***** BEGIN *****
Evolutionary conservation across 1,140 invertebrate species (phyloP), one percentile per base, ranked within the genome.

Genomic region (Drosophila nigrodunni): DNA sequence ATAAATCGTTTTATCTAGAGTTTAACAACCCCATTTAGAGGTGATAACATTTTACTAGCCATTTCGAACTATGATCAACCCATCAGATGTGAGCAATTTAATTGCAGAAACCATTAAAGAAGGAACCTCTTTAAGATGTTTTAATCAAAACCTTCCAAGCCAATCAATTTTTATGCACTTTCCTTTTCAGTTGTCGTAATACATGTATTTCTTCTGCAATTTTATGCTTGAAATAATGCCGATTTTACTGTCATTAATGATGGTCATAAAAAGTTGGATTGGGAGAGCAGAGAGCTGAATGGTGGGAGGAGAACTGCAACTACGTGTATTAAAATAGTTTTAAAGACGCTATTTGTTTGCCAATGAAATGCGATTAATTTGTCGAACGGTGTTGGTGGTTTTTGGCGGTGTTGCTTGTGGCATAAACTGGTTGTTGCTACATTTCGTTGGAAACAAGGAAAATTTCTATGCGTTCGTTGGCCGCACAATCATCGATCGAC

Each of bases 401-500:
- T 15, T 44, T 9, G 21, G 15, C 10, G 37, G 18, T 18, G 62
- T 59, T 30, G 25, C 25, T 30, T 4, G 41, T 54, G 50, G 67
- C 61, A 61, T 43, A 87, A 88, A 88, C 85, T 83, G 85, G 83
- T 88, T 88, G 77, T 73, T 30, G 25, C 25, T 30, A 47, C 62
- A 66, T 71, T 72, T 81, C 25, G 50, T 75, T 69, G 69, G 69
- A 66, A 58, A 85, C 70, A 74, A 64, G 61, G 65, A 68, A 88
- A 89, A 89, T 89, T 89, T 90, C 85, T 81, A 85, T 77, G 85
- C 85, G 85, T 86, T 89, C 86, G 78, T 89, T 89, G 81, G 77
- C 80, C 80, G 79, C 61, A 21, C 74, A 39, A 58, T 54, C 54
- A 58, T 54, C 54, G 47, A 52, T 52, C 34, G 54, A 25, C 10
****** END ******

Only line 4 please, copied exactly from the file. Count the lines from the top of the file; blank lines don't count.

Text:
- T 15, T 44, T 9, G 21, G 15, C 10, G 37, G 18, T 18, G 62